Over 2.6 - The Kohli-brand taking a dangerous turn

"A lot of people were talking about the head of the snake, but I think the snake did pretty well by itself, so it’s not just about one individual". This was the statement made by Virat Kohli after the 2nd test in Bangalore in 2017 in response to Nathan Lyon's infamous "head of the snake" jibe. It may well be the case, however, the Kohli-brand is dangerously bordering into being bigger than the game. Not just on the field or the circling hyenas in the media, but also the relations between the Australian and Indian fans on social media.

Kohli is rendered with two shades of perception - one of an incomparable protagonist or one of a despised antagonist. Both these attitudes are largely due to his own brand, although there are certainly a significant number of these perspectives created by the cricketing fraternity.

Firstly, there is Kohli-the man who is an ultra-competitive human being in the mold of a Cristiano Ronaldo or a Michael Jordan in their respective sports. Personally, I am a massive follower of Kohli-the batsman and the person he is off the field. I would go on to say that he is my favourite cricketer of the current era. But unfortunately, Kohli-the captain has left me slightly perplexed both with tactics and antics. Kohli's Indian team is fearless, some may even say brash and arrogant. On one hand, he has brought a sense of belief due to his own superhuman batsman-ship. But his will to conquer is precariously in the vicinity of the recently disintegrated Australian cricket team. Definitely not to the same extent. But being a follower of the Indian cricket team, I hope they do not become what the previous Australian cricket team became - the most disliked team in cricket.

Kohli is no doubt the best all-round batsmen of the modern era. Australians may disagree, but that is certainly the truth if you look at his record across all formats. But Kohli-the batsman is not the one creating most of the negative publicity, it is Kohli-the brand. All you have to do is turn on Fox Cricket or Channel Seven's coverage of the recent Border-Gavaskar trophy to understand the pulling power of Kohli. Unfortunately, the shameless salivating of the "King-Kohli" brand by both the networks have dragged the game of cricket into the distant shadow of one man. The media have made this series about Australia against Kohli. It was Cheteshwar Pujara, who can be defined as the polar opposite of Kohli, that won India the match in Adelaide. Nevertheless the entire match the focus was on the "head of the snake". Kohli's intensity and emotions are box office for networks and commentators, but the responsibility of broadcasters is to provide the viewers and listeners with a balanced view of the game of cricket. Everything Kohli does and does not (as seen by the recent alleged banter of "I'm the best player in the world" that was most probably a media beat-up) is magnified to an extraordinary extent. This puts an enormous responsibility on Kohli-the role model to pipe down. Of course, some of it is controllable, but the constant insinuations and even fabrications of the media make it very difficult to change public perception. Nowadays broadcasting is more about selling newspapers and drawing more viewers.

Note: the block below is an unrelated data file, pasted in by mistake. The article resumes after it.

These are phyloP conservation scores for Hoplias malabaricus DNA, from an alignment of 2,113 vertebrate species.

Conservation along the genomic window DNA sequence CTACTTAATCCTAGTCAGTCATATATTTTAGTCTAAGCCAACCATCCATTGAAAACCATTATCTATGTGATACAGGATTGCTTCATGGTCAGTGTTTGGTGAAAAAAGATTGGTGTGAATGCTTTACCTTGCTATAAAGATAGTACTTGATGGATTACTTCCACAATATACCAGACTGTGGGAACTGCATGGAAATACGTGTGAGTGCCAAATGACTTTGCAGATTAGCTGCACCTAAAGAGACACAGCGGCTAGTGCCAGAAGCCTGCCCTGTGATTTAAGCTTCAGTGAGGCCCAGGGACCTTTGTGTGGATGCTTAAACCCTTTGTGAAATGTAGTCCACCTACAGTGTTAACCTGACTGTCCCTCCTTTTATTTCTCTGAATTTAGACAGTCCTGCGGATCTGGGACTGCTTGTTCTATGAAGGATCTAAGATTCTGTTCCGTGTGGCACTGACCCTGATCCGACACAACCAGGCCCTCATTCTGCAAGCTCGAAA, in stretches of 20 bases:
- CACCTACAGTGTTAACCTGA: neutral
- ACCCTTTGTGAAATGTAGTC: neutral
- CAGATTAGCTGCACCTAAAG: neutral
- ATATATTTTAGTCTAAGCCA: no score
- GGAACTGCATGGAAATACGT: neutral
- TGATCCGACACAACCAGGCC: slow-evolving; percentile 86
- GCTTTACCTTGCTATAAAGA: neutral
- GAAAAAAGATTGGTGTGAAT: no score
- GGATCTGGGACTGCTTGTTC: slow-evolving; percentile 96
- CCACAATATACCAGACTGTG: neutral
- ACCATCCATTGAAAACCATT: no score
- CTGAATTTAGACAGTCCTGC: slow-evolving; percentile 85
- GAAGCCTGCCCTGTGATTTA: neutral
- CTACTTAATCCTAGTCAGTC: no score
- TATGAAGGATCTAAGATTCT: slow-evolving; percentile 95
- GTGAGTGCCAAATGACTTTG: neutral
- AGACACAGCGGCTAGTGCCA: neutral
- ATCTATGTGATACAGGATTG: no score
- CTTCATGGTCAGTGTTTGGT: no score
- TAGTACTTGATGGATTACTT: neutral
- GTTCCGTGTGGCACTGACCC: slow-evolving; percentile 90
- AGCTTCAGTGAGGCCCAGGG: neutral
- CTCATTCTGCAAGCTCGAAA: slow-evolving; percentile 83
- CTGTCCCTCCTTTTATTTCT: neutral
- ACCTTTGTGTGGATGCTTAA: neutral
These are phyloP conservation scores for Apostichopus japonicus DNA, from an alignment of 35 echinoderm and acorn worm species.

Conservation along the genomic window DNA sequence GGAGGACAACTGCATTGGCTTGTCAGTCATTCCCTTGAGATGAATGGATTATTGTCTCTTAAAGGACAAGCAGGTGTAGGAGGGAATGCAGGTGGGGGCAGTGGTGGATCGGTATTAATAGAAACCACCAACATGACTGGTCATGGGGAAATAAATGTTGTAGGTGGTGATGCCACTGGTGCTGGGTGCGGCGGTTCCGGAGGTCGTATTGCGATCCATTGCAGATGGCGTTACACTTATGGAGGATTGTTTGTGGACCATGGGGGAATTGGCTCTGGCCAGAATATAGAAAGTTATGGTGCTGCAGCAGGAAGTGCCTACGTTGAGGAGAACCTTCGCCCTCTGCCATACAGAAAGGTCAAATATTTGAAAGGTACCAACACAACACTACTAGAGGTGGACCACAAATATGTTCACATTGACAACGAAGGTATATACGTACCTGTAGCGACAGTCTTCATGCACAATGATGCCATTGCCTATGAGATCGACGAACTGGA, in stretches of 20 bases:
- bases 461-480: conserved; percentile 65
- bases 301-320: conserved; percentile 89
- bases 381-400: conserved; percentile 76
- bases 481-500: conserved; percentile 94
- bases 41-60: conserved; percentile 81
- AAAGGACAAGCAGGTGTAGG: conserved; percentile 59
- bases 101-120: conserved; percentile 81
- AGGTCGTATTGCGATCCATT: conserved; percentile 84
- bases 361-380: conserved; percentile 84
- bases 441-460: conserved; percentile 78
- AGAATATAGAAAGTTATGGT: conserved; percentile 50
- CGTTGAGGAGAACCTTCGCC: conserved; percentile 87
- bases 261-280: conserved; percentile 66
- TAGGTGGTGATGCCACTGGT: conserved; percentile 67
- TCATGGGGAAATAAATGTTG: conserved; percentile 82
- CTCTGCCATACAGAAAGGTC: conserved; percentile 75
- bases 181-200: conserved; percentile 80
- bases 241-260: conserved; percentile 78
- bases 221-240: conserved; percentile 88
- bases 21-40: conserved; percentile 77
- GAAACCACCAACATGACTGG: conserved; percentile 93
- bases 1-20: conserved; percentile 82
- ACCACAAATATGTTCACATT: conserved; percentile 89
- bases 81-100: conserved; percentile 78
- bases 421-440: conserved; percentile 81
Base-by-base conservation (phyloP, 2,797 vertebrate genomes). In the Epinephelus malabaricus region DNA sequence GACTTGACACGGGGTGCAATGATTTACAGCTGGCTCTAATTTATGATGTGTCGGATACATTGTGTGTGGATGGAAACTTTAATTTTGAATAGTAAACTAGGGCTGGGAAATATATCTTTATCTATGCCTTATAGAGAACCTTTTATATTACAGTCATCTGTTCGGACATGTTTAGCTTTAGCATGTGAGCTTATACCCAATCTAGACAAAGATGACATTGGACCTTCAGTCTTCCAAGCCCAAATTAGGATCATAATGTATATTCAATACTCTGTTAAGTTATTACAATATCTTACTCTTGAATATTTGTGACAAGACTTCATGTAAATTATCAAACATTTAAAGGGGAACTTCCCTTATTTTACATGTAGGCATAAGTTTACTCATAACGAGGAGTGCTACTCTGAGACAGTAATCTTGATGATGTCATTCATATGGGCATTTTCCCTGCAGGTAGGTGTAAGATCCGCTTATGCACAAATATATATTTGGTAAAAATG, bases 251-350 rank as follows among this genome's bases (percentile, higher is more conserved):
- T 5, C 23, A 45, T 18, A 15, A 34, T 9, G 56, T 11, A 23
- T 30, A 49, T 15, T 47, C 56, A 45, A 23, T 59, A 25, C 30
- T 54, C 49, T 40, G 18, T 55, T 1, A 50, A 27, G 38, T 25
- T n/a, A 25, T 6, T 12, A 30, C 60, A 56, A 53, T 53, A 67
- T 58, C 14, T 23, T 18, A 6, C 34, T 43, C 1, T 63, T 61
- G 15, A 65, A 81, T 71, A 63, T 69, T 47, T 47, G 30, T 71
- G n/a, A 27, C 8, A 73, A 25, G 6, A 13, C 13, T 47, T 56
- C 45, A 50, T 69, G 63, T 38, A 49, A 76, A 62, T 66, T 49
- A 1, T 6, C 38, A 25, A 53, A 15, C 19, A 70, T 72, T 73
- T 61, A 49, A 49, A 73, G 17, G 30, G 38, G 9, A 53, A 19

Kohli also has a lot to do with this type of exposure. Before the Border-Gavaskar series even began, Kohli put out a controversial message in response to a tweet from someone who preferred foreign batsmen over him. He in no uncertain terms told the subject to live somewhere else and not in India and to sort out their priorities. Indian cricketing media personality, Harsha Bhogle, stated that Kohli's statement reflected the "bubble" that people with fame have created and anything untoward this opinion is frowned upon. The responsibility of Kohli-the brand is more than what is limited to the cricket pitch. Former Indian cricketer Sanjay Manjrekar believes the Kohli-brand gets away with much more than others because of his success as a batsman. There are over a billion people, including yours truly, who respect and look up to Kohli's hunger, skill and perfection as inspiration. But there is a danger associated with such stardom. Youngsters will believe they can get away with certain things using him as an example. This was the situation representative of those following the Australian Cricket Team, albeit not exactly alike.

The hate and aggressive bitterness between India and Australia are not only shared on the pitch but more deeply off it. I am talking of society's - biggest menace and most important influencer - social media. And the key centrepiece for this emotion is Kohli. Whether it is the comparison between Kohli and Steve Smith, or cricket pages using Kohli's antics as the headline of almost every story, social media has created a nasty precedence. The public has resorted to racial maliciousness and we all know there is only one way this can end. Comments such as "who is looking after your seven eleven", "go back to driving your taxi", "you convicts should be in jail", " curry munchers", or "white imperialists", only add fire to what was already a tension-filled relationship between the two nations. This type of reactions is only possible with polarising characters such as David Warner, Harbhajan Singh, Andrew Symonds and Kohli himself. This type of hostility needs to stop until something catastrophic happens.

Cricket is bigger than one person and the public, media and Kohli himself need to realize that. Cricket unites people, but the Kohli-brand currently creates a much more divisive effect. Cricket needs to be careful before this takes a dangerous turn.

Shakti GoundenComment